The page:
Friday, August 5, 2016

Free For All


  • The Nevada Supreme Court ruled against a referendum to restore net metering rates for rooftop solar customers. [RJ]
  • The DA's office is offering free child support case help tomorrow. [RJ]
  • UNLV's Boyd School of Law will be hosting a free event on August 27 to help people seal their records. [RJ]
  • Here are two questions prompted by something overheard at the RJC: Is it a violation of the Nevada Rules of Professional Conduct for an attorney to use medical marijuana? Do you have an obligation to report an attorney that you know is using medical marijuana?

14 comments:

  1. Pretty sure there are many attorneys doing worse than using medical marijuana that (1) are known amongst other attorneys; and/or (2) are still not being reported to the Bar. So if those types are getting by unchecked, I do not think attorneys who are legally using medical marijuana (who are on the lowest on the totem poll in being a violator) should be reported.

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    1. If they are reported, the State Bar is statutorily prohibited from disciplining them for using medical marijuana.
      NRS 453A.510:
      A professional licensing board shall not take any disciplinary action against a person licensed by the board on the basis that:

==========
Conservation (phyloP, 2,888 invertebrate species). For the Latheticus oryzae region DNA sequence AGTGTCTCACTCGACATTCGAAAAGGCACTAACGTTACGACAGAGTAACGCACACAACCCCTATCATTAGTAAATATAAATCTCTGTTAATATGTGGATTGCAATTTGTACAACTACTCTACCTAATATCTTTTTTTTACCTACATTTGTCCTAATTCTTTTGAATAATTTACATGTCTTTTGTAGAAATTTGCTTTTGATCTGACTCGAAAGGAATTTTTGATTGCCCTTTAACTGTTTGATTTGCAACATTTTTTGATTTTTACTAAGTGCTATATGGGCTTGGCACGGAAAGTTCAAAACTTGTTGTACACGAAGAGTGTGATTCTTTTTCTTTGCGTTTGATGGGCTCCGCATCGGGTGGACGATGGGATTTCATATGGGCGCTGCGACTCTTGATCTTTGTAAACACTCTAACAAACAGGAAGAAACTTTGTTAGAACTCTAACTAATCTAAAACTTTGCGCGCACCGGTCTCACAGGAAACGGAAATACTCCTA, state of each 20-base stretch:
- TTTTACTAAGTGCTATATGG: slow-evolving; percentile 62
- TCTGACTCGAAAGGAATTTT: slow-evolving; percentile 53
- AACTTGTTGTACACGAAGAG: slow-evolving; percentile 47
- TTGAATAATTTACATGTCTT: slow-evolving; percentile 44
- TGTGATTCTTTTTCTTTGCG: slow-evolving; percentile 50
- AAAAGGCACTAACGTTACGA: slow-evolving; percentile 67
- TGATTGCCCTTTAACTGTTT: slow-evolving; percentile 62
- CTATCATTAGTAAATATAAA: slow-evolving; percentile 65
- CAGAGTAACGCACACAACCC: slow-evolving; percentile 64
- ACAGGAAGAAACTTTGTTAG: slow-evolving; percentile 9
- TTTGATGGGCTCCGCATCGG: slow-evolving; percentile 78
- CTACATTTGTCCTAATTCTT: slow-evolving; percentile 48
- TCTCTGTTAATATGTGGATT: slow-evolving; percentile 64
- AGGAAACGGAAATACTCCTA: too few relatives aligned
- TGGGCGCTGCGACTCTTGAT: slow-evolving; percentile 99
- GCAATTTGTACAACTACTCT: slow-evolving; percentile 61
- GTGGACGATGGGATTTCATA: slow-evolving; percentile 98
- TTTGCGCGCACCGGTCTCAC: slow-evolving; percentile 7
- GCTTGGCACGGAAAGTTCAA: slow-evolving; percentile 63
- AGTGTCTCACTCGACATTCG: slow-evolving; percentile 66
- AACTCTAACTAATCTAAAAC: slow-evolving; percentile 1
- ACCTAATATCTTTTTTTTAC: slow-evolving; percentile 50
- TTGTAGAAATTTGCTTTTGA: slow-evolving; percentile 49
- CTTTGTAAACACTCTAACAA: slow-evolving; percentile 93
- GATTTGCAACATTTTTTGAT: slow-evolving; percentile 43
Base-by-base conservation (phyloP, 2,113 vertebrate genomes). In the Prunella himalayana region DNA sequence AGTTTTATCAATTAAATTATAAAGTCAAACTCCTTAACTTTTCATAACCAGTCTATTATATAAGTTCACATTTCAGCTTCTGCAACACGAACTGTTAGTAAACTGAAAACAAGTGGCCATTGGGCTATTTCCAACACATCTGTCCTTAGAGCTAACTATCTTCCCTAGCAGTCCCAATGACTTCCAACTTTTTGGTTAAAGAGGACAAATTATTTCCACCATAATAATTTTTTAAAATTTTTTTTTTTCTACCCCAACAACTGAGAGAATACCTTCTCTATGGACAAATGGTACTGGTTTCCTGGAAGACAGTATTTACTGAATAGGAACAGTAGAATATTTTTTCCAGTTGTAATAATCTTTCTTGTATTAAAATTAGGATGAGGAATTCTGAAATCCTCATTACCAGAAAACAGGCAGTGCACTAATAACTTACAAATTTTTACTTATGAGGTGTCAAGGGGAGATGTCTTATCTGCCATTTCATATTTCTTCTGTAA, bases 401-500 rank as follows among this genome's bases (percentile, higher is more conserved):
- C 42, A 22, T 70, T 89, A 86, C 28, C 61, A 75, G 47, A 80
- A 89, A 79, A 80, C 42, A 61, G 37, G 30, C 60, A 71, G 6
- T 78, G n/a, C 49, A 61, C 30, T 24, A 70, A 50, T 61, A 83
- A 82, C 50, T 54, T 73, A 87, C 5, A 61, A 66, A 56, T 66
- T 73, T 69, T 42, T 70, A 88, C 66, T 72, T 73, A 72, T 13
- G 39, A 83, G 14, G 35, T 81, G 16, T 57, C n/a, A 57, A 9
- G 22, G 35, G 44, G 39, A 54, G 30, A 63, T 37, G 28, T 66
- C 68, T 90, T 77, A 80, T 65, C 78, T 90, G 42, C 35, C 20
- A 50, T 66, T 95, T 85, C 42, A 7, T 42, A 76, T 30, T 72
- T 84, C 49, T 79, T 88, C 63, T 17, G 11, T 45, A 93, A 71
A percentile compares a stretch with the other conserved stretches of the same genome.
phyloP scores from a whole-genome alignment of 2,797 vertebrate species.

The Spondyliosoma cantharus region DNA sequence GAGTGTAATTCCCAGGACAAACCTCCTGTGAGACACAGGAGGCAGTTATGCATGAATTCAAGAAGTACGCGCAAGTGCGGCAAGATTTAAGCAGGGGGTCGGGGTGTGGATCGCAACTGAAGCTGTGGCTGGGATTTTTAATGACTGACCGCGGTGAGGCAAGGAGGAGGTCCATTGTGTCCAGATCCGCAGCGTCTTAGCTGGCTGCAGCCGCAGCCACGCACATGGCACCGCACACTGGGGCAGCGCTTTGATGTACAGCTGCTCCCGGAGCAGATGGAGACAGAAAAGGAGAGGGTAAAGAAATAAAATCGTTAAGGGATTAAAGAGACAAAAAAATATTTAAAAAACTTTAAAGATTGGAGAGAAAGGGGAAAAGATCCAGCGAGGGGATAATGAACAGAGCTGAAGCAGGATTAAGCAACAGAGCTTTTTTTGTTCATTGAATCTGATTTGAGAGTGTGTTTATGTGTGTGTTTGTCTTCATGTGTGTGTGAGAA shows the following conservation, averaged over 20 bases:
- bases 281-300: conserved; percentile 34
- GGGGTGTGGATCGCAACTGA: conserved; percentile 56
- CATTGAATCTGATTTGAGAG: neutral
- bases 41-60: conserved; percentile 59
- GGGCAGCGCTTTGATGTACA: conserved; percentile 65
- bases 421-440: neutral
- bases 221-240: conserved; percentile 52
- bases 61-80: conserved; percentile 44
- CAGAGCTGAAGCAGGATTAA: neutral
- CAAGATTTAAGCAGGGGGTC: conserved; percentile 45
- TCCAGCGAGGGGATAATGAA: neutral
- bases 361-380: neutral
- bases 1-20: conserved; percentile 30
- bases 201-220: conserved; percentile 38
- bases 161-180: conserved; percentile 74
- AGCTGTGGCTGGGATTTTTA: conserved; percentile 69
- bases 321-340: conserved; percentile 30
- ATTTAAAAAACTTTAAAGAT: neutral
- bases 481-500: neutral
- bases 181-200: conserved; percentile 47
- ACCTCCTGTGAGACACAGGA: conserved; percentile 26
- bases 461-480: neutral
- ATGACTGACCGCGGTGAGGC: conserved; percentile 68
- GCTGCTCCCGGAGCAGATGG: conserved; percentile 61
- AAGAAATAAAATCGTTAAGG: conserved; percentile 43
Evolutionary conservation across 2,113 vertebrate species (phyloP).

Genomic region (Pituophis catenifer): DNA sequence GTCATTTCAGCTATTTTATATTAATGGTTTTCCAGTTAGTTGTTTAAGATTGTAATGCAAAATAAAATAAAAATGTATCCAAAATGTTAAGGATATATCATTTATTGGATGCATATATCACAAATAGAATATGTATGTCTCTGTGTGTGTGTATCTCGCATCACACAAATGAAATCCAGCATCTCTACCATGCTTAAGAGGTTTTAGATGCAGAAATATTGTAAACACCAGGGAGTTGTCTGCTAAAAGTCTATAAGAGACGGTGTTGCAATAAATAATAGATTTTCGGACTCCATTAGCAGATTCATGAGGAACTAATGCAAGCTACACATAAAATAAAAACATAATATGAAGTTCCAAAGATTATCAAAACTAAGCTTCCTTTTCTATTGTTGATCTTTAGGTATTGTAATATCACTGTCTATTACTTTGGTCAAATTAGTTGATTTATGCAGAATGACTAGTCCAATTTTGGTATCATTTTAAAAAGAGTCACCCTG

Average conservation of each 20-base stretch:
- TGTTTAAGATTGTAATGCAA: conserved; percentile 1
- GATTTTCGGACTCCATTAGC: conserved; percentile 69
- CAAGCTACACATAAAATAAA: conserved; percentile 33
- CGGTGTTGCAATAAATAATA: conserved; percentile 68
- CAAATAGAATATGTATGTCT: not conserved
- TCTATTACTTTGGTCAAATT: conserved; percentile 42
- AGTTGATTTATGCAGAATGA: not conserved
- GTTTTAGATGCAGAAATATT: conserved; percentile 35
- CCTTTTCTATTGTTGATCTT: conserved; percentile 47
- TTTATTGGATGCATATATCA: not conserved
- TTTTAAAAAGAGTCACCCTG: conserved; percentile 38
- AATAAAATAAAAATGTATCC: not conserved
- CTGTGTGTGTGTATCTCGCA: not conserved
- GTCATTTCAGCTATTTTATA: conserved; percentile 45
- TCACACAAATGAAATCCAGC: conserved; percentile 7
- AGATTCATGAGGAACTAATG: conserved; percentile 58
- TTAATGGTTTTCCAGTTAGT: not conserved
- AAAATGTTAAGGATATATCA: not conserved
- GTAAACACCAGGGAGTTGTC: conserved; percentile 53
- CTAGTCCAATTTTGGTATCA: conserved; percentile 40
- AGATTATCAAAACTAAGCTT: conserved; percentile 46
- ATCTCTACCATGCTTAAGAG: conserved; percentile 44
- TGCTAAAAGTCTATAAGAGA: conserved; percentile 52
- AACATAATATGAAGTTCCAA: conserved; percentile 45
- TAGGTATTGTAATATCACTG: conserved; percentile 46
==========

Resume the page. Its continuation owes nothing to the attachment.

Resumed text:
1.  The person engages in or has engaged in the medical use of marijuana in accordance with the provisions of this chapter;

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  2. And won't those medical marijuana concerns be moot after recreational use is legalized this November? And I agree, seems to be a case of looking for trouble where little or none exists.

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    1. Still a violation of federal law.

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  3. You have to turn to the rules:

    Rule 8.3.  Reporting Professional Misconduct.
    (a) A lawyer who knows that another lawyer has committed a violation of the Rules of Professional Conduct that raises a substantial question as to that lawyer’s honesty, trustworthiness or fitness as a lawyer in other respects, shall inform the appropriate professional authority.
    (b) A lawyer who knows that a judge has committed a violation of applicable rules of judicial conduct that raises a substantial question as to the judge’s fitness for office shall inform the appropriate authority.
    (c) This Rule does not require disclosure of information otherwise protected by Rule 1.6 or information gained by a lawyer or judge while participating in an approved lawyers assistance program, including but not limited to the Lawyers Concerned for Lawyers program established by Supreme Court Rule 106.5.
    [Added; effective May 1, 2006.]


    Rule 8.4.  Misconduct.  It is professional misconduct for a lawyer to:
    (a) Violate or attempt to violate the Rules of Professional Conduct, knowingly assist or induce another to do so, or do so through the acts of another;
    (b) Commit a criminal act that reflects adversely on the lawyer’s honesty, trustworthiness or fitness as a lawyer in other respects;
    (c) Engage in conduct involving dishonesty, fraud, deceit or misrepresentation;
    (d) Engage in conduct that is prejudicial to the administration of justice;